Understanding the WHY (part 3)

Tom Brezsny
- Tom Brezsny

Understanding the WHY (part 3)

We’re still talking about the extreme shortage of listings that’s haunting the market and driving prices up. This year, we’ll set another all-time low for the fewest new listings and the last ten years have been the lowest ten years for supply on record!

We’ve had lots of time to figure out how we got here but so far the whole laundry list we’ve come up with to explain the market’s great vanishing act, has fallen short. When the market took off in 2013,  we told ourselves “inventory is low because all those distressed properties have finally been sold. Without those foreclosures and short sales the market is going through withdrawals”. When supply continued to lag, we said “Sellers don’t want to list when prices are low, they’ll hold off until prices come back up.”

Then after prices came back up, we figured: “Sellers are holding off because they don’t want to pay huge capital gains when they sell, they’ll wait until one spouse dies so the other can get the stepped-up basis.” And then, we said, “Sellers are holding back because they don’t want to buy a new home and get a big property tax increase. If only there was a way older sellers could transfer their basis’ to other places in the State!”

Then we said…“Sellers aren’t selling because supply is so low, they can’t find another property to buy and don’t want to be homeless!” And… “they don’t want to sell and pay the price those smaller homes are going for, if they can’t clear $500k, they don’t want to move.”

And all along we’ve said, “There’s low inventory because we haven’t built enough new homes over the last 30+ years.” And when sellers weren’t selling because of covid: “Why would they move in the middle of a pandemic?” And now it’s “people don’t want to trade in their 2.85% 30 yr loans for a new house with a 7% rate.”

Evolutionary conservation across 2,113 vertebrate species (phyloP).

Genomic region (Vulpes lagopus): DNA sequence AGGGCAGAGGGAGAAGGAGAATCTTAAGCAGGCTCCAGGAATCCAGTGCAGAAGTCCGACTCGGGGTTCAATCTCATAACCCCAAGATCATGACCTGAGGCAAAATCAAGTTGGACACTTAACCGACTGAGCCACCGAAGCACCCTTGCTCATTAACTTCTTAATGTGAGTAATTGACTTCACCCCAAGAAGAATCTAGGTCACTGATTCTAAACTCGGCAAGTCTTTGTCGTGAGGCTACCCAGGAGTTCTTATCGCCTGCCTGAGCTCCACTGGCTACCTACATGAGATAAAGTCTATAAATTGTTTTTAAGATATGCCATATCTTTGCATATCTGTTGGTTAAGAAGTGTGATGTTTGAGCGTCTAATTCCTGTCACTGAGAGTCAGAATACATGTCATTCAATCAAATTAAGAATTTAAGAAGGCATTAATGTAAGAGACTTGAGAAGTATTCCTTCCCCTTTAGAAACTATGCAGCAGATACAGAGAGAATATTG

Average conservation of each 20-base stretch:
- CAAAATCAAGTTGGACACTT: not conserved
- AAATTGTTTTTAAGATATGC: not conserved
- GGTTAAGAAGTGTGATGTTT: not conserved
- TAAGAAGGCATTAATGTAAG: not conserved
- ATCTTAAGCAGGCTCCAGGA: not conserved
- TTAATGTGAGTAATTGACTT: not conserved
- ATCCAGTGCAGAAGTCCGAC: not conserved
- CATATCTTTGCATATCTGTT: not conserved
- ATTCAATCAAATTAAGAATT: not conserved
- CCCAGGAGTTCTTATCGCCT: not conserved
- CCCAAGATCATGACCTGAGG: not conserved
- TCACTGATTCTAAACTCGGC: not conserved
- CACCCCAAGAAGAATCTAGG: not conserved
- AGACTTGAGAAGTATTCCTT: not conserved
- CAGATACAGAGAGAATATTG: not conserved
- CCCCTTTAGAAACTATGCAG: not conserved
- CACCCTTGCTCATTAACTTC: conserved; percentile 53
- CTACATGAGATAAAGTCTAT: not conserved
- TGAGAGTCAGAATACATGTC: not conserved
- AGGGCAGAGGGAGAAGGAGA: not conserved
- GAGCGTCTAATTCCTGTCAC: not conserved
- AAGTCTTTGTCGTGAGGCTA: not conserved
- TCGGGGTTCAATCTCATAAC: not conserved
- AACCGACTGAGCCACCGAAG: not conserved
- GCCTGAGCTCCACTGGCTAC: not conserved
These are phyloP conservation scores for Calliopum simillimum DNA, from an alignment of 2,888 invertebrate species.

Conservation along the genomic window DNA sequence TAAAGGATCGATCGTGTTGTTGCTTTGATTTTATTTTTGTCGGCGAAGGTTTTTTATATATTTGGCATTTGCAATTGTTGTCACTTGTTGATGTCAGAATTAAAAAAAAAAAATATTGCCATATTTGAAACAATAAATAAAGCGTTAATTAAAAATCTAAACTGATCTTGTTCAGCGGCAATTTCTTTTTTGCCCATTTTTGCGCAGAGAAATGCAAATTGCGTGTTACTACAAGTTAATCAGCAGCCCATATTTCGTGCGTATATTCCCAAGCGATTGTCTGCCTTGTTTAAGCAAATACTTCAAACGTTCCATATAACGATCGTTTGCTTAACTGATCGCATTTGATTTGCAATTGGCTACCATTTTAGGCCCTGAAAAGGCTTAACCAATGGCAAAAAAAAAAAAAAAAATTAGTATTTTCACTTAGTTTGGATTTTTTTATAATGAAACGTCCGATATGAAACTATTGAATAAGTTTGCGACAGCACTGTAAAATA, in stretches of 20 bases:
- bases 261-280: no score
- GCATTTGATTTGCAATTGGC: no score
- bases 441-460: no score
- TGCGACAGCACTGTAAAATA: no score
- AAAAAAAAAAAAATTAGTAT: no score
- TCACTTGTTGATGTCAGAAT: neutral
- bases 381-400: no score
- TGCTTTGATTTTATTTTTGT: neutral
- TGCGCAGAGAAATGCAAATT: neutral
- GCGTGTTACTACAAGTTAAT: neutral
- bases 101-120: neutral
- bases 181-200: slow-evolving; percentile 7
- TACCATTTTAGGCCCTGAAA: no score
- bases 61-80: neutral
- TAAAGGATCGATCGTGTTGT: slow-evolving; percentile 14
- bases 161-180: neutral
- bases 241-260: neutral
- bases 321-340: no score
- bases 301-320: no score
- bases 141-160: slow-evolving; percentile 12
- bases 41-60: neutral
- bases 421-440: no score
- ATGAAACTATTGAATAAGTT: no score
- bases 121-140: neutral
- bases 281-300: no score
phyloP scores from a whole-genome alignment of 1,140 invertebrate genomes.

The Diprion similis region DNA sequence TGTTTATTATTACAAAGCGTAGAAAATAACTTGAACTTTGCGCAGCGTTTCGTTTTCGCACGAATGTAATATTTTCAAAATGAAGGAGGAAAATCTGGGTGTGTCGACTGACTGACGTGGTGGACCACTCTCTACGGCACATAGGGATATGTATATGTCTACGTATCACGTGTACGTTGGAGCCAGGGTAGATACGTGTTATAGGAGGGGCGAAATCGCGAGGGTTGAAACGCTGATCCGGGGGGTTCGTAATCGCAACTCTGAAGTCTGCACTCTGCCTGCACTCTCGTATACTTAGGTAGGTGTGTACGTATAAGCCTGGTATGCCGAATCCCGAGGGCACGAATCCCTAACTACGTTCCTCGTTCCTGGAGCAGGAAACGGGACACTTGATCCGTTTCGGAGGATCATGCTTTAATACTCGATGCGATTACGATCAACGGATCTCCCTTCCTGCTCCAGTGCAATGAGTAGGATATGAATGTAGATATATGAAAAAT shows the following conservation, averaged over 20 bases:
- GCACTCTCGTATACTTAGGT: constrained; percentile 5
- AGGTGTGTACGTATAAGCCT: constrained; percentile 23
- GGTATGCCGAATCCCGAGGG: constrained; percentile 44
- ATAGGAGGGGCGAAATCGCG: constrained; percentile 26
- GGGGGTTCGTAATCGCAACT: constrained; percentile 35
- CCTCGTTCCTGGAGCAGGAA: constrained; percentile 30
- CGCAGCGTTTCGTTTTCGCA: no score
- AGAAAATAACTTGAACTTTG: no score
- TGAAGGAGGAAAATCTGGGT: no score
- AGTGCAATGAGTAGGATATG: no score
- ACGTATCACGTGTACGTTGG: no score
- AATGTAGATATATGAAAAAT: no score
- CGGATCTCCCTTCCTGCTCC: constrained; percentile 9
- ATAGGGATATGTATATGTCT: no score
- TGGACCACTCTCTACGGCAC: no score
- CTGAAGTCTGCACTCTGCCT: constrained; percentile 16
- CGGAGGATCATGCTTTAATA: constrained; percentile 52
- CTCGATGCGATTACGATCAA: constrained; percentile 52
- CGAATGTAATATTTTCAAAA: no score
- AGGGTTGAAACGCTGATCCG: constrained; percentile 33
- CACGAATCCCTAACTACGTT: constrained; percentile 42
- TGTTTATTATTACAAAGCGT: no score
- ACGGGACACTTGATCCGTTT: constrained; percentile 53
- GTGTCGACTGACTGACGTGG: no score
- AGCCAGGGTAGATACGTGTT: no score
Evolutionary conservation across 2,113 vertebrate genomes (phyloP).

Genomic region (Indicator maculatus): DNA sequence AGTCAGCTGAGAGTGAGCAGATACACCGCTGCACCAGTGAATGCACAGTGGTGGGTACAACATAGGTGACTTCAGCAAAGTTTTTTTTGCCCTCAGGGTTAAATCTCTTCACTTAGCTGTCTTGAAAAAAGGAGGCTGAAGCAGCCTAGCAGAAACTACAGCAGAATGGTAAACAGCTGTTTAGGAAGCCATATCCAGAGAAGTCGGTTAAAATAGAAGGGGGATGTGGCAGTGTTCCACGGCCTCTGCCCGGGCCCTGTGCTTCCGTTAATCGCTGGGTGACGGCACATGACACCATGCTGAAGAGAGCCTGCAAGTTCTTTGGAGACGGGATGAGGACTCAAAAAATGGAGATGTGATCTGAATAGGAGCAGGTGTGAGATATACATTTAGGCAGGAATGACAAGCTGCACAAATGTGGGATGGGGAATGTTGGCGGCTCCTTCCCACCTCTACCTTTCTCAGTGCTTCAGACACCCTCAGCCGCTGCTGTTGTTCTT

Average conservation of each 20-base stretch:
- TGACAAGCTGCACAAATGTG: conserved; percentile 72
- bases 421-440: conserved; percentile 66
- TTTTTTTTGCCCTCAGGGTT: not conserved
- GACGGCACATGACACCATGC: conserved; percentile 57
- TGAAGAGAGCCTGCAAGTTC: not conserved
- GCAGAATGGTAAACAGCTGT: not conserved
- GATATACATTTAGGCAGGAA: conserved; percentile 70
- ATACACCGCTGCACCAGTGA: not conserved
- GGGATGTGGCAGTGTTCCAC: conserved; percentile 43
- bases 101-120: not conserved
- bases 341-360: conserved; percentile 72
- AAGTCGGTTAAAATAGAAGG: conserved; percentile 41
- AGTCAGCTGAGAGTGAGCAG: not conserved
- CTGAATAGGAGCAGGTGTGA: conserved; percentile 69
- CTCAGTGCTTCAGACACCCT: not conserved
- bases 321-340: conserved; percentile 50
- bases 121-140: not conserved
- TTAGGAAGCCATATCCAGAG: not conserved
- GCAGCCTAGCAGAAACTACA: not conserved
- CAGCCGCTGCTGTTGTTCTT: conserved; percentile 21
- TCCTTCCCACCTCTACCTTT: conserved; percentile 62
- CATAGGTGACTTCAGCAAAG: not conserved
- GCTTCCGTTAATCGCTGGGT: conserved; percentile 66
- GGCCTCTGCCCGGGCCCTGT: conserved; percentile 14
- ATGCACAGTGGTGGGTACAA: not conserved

None of the “usual suspects” really explains why we’ve had 10 successive years of record low inventory. Is it the luck of the draw that random things keep happening to convince sellers they shouldn’t sell? Or is there something more insidious and more permanent at work?

In real estate, we often get stuck over-focusing on sales data and current trends. Sometimes we miss the WHY that’s hiding in plain sight and staring back at us in the mirror. And as someone very wise once said to me: “short term economic cycles come and go but the big picture is always a matter of demographics.” Is it possible that our own aging faces are staring back at us in the mirror?

Next Week: Aging our way into low inventory and a deeper housing crisis. 

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